Having the Heart of the Competitor allows for the goals to become passions that ignite accomplishment and achievement. The focus on the process and incremental daily progress toward goals must be the mindset of the competitor. The danger in goals is that they are set and forgotten about, with no action taken toward them. Goals will not be achieved without action; achievement is preceded by action.

Action must be taken on a daily basis to move forward. Search each day for an opportunity to move forward. This movement can be incrementally small or exponentially large, it does not matter. Ironically, an incrementally small step forward repeated over a long period of time allows for exponential growth to occur.

“Between the great things we cannot do and the small things we will not do, the danger is that we shall do nothing.”

– Adolphe Monod

Each day provides a danger that we will do nothing because we fear that we will not be successful or the actions that can be taken are too small. Choose to take action, to do the small things that will allow you to achieve and develop the Heart of the Competitor.

Question of the Day:

 What action have you taken today to advance toward your goals?

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3 Reasons to take the Leap of Faith

An amazing story of taking risks early in life was aired on the BBC in October. It is the story of the Barnacle gosling.  Check out the 2 Minute Video  on the BBC Page.

 Barnacle Gosling’s Leap of Faith 

Barnacle geese need to nest their eggs high up on a cliff, so they are protected from predators, specifically the Arctic Fox. Shortly after birth, hatching form the comfort of the eggshell, these newly hatched goslings are called upon to take a nearly 4oo foot plunge.


Their parents, specifically the mother, urge these newborn goslings on to take the “Leap of Faith.”


These young goslings inherit a trait to follow their mother anywhere, but they are still reluctant to jump of this cliff.   The filmmakers noted the goslings may take 30 minutes to half a day to muster up the courage to take their Leap of Faith.


What can we learn from the Barnacle Geese?

  1. Encourage our offspring to take the Leap of Faith.

As a parent of two young boys, we are always concerned about their safety and this is warranted, however, they need to be pushed to take the Leap of Faith and jump at opportunity when it arises. The Leap of Faith is where the great experiences occur in our lives.

  1. When you take the Leap of Faith, how you land decides your fate.

The Barnacle gosling is unable to fly, but they can glide. This gliding allows them to land on their bellies and absorb the impact. The courage to take a Leap of Faith allows new experiences, new learning for all of us. When taking the Leap of Faith, like the Barnacle gosling, we will fall, but is how we land that will decide our fate.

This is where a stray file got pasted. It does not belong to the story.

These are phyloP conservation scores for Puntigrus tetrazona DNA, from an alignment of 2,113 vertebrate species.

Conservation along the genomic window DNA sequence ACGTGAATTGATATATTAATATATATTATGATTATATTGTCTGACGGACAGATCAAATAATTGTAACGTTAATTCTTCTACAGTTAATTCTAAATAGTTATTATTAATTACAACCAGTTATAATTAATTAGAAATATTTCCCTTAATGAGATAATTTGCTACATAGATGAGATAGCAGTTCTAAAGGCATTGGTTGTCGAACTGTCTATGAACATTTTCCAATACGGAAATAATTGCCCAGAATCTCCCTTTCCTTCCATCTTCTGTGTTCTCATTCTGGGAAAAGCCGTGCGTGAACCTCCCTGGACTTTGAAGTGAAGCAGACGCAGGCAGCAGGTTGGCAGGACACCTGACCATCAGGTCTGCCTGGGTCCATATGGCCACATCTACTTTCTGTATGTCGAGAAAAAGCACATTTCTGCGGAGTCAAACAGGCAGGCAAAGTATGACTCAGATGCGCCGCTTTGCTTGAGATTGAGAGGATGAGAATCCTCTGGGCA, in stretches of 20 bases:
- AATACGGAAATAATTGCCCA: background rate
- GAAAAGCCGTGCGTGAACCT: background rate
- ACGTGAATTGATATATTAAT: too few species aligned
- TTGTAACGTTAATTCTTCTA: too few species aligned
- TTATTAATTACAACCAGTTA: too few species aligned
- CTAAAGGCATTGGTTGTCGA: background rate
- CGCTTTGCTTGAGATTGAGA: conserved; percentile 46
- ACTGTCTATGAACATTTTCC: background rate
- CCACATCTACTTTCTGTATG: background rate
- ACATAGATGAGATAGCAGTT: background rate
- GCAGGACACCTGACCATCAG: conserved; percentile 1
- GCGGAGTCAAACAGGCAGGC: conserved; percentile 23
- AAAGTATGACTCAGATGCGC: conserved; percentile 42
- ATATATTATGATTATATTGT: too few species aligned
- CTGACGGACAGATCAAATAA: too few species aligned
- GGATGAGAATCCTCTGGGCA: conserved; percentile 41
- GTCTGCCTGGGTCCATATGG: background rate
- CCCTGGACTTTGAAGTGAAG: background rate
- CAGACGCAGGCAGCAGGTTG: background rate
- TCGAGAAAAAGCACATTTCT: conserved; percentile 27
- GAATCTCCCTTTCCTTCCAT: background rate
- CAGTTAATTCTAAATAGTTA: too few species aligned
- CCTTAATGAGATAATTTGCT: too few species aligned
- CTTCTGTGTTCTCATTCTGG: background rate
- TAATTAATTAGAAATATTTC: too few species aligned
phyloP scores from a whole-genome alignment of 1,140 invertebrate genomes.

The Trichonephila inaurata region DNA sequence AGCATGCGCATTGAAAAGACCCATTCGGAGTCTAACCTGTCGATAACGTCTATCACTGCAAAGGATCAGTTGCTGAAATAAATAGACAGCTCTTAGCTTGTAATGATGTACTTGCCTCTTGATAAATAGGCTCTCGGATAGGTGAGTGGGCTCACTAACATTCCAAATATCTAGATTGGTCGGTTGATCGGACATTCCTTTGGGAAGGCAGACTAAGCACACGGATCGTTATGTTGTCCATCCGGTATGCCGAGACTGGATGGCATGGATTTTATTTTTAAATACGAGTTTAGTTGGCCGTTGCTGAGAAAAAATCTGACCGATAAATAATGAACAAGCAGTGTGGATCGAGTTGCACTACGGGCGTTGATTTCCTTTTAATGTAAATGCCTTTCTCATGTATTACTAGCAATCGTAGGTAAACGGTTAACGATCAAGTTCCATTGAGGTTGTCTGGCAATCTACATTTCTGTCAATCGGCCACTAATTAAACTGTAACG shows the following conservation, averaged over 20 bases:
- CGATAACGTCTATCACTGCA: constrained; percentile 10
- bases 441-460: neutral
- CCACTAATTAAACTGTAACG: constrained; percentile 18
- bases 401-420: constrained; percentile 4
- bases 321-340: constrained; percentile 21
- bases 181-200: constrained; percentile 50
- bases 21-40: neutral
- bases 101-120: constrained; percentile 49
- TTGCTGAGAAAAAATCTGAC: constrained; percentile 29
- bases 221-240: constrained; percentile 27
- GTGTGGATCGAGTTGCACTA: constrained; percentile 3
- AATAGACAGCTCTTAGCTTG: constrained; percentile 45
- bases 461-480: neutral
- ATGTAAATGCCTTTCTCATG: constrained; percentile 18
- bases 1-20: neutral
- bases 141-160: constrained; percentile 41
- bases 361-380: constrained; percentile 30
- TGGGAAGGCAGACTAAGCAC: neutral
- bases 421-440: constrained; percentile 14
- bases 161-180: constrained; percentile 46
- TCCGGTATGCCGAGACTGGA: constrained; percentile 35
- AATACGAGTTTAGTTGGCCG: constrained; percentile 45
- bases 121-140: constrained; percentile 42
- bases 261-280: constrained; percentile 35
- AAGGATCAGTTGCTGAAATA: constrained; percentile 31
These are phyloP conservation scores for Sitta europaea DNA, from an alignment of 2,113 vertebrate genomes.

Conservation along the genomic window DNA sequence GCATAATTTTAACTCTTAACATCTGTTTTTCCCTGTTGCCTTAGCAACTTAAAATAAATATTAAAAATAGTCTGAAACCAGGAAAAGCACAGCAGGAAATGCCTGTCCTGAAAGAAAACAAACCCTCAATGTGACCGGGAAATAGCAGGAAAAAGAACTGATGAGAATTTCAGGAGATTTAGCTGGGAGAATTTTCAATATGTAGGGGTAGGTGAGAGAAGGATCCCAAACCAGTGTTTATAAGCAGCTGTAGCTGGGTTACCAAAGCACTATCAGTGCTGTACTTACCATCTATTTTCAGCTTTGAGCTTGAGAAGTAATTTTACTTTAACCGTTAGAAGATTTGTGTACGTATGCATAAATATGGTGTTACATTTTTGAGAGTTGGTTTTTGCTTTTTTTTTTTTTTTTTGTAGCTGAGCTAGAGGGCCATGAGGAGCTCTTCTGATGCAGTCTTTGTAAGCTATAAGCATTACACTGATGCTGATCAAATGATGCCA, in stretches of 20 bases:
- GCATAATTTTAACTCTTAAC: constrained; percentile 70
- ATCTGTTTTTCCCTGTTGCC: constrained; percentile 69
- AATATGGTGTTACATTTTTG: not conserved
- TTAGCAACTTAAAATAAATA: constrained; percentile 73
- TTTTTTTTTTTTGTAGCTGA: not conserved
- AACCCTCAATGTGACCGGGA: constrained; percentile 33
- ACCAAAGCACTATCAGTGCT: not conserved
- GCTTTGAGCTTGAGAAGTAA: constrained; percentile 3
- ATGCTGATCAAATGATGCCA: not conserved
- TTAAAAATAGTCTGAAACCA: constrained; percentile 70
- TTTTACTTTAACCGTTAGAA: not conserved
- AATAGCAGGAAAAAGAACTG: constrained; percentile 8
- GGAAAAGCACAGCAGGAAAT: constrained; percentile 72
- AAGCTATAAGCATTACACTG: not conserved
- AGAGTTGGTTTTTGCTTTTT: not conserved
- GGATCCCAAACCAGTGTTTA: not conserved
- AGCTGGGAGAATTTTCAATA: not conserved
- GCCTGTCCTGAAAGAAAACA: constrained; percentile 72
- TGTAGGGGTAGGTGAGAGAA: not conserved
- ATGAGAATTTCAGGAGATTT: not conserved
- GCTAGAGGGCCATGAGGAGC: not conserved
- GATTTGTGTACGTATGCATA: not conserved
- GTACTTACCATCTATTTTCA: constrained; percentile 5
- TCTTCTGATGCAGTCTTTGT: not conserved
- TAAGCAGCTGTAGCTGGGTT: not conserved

1. Staying put allows your predators will gobble you up.

Arctic foxes will eat the Barnacle goslings that do not take a Leap of Faith. Waiting around to do something allows others to get ahead, to surpass you. Someday is not a deadline for accomplishing or doing something, someday is not a date on the calendar.

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Are you Focusing on the Process?

“There is nothing either good or bad except that thinking makes it so.”

 – Dr. David Schwartz in his book, The Magic of Thinking Big

Understanding that life is a process is a huge step in the development of the Heart of the Competitor. A competitor is accustomed to keeping score. Keeping score begins early in life. Parents compare their children in their timing of reaching developmental milestones, like walking, talking, potty-training, and the list can go on. Since true competition is with yourself, the Heart of the Competitor understands true development is consistent improvement. Instead of comparing milestones, to see if something is wrong, even the parent with the Heart of a Competitor enjoys the process that is getting their child to be potty-trained, to walk, to talk, and reach the other important developmental milestones in its’ life.


The viewpoint of daily development is a battle that must be fought against the world’s view of competition. The world views competition as a defined outcome or result, for if we have a defined outcome or result, either you met the outcome or result and you are a WINNER, or you are a loser because you failed to achieve the desired outcome or result.


Review Dr. Schwartz’s quote above. There is no good or bad, just the thought process and thinking that makes an experience good or bad. The world has trained people to think they need to view something as good or bad. The Heart of the Competitor refuses to be drawn into this limited view and understands that nothing is good or bad, it just is. This view allows the Competitor to accept their current state, observe what has occurred, and focus on the process of improvement.


Question of the Day:

What can you do to remind yourself the process of developing and improving is the ultimate goal and that an event in your life just “is”?